Pervoskites enable a promising cathode material for low-temperature solid-oxide fuel cells

The Australian Nuclear Science and Technology Organisation (ANSTO) has collaborated with researchers at the University of Queensland in Australia, and Shandong University and Nanjing Tech Universities in China on research investigating the possible synergistic effects of a new perovskite cathode material for a low-temperature solid-oxide fuel cell (LT-SOFC) that demonstrates impressive and stable electrochemical performance below 500 °C.

Solid-oxide fuel cells (SOFC) convert the chemical energy in fuel into electricity directly by the oxidation of the fuel. These cells are considered to be highly efficient, exhibit long-term stability, produce low emissions, and are relatively low cost.

The study showed that the co-doping of a promising cathode material, strontium cobalt oxide (SrCoO3-6) with niobium (Nb5+) and tantalum (Ta5+), led to improved performance. Experiment and calculations indicated that synergistic effects occurred due to an optimized balance of oxygen vacancies, ionic mobility, and surface electron transfer. Historically, the performance of the cathode in LT SOFCs has been limited by the surface oxygen exchange kinetics of the ORR as well as the mobility of oxide ion in the bulk. New cathode materials, which form oxide ions by the reduction of oxygen, have been explored because the low operating temperature of SOFCs results in sluggish kinetics and limits the performance of the battery. Because the crystal structure of perovskite oxides is not stable below 900 °C, they are doped with rare-earth or alkaline-earth elements.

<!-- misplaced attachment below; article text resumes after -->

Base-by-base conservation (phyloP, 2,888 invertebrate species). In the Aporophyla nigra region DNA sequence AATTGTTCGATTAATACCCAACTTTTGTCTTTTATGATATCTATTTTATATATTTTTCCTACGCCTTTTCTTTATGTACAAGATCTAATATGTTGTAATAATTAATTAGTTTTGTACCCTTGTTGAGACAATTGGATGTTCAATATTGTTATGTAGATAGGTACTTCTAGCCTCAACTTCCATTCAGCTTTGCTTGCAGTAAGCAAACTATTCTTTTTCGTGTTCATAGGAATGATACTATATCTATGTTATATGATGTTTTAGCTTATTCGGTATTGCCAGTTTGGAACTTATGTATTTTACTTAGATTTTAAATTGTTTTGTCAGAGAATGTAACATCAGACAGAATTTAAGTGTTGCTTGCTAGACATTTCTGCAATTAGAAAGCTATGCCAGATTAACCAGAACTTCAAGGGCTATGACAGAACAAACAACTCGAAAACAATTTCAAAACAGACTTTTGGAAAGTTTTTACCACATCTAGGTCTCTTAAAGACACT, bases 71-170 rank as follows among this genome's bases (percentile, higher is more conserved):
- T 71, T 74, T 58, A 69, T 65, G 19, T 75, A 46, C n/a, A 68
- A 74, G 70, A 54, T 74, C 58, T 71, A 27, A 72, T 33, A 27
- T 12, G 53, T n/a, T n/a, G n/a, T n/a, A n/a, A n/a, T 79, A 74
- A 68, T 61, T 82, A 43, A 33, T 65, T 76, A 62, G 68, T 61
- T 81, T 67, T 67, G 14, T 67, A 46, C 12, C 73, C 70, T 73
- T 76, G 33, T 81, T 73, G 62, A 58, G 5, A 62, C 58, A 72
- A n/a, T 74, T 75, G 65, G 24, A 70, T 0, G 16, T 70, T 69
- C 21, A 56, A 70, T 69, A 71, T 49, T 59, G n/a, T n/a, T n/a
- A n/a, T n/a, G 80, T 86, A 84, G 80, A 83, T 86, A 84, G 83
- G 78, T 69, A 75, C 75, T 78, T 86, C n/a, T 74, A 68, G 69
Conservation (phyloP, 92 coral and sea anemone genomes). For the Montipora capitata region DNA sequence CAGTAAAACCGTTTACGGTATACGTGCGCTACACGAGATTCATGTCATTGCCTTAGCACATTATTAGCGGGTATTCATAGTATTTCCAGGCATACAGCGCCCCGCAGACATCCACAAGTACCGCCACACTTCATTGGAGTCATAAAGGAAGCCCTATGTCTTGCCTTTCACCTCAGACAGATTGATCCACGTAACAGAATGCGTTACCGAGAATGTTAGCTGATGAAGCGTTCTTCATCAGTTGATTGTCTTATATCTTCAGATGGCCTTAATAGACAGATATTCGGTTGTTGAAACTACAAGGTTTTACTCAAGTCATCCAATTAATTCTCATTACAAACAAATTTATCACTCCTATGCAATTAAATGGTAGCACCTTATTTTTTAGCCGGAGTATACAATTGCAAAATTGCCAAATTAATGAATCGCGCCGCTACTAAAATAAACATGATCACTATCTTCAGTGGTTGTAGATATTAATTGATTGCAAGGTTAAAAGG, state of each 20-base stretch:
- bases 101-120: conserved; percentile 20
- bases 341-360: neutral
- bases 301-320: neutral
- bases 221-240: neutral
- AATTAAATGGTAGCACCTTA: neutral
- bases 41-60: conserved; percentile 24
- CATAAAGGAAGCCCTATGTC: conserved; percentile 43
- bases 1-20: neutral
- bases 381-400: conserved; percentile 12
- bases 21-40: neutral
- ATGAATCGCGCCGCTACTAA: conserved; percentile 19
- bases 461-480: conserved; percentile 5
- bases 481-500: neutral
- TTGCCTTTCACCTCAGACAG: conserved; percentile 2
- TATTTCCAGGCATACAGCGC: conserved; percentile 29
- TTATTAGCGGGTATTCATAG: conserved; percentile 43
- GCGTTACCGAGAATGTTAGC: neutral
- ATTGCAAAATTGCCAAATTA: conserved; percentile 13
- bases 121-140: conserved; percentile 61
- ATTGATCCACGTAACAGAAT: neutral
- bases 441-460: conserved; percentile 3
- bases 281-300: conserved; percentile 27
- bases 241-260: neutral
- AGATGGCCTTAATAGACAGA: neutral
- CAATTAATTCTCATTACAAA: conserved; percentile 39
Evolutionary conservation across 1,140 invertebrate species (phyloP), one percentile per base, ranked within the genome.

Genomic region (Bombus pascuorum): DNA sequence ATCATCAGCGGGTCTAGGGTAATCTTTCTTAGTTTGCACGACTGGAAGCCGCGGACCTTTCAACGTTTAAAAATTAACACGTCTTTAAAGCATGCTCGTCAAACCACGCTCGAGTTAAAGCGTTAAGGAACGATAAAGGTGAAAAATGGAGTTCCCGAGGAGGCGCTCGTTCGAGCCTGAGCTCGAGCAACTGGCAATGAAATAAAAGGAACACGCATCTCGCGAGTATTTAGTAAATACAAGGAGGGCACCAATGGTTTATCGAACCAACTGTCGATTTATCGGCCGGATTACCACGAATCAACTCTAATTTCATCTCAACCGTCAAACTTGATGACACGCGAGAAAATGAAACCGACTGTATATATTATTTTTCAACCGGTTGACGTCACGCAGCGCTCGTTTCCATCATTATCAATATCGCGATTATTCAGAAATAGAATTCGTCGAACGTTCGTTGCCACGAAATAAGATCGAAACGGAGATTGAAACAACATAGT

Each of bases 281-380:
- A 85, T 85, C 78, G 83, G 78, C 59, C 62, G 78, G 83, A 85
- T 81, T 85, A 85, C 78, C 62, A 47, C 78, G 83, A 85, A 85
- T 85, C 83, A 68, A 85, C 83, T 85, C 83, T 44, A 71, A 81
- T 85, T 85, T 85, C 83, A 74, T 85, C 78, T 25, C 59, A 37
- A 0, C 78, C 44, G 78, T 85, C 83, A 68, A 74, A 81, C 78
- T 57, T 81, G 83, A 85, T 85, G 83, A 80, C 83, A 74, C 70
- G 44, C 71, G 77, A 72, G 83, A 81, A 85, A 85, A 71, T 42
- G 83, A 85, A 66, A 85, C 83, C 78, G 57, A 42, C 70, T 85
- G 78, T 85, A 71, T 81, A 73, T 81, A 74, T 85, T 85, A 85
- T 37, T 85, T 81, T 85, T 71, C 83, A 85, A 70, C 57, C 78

In the study, strontium cobalt oxide was doped with niobium and tantalum to produce the cathode material SrCo0.8Nb0.1Ta0-1O3-δ (SCNT) and isostructural species. A cubic perovskite structure makes oxygen vacancies in the lattice migrate freely among equivalent oxygen sites. The authors report what they think is the highest reduction of oxygen in a LT-SOFC. The authors suggest the niobium and tantalum may be decreasing the energy barrier for oxygen migration, causing the neighboring cobalt ions to become more active for charge transfer. They attribute the high power density achieved using the pure SCNT cathode to outstanding ORR activity.

The SCNT cathode outperformed the other isostructural cathode compositions at and below 500 °C and surpassed the target of 500 mW cm-2 for SOFCs, suggesting the possibility of operation even below 450°C

Posted: Feb 02,2017 by Roni Peleg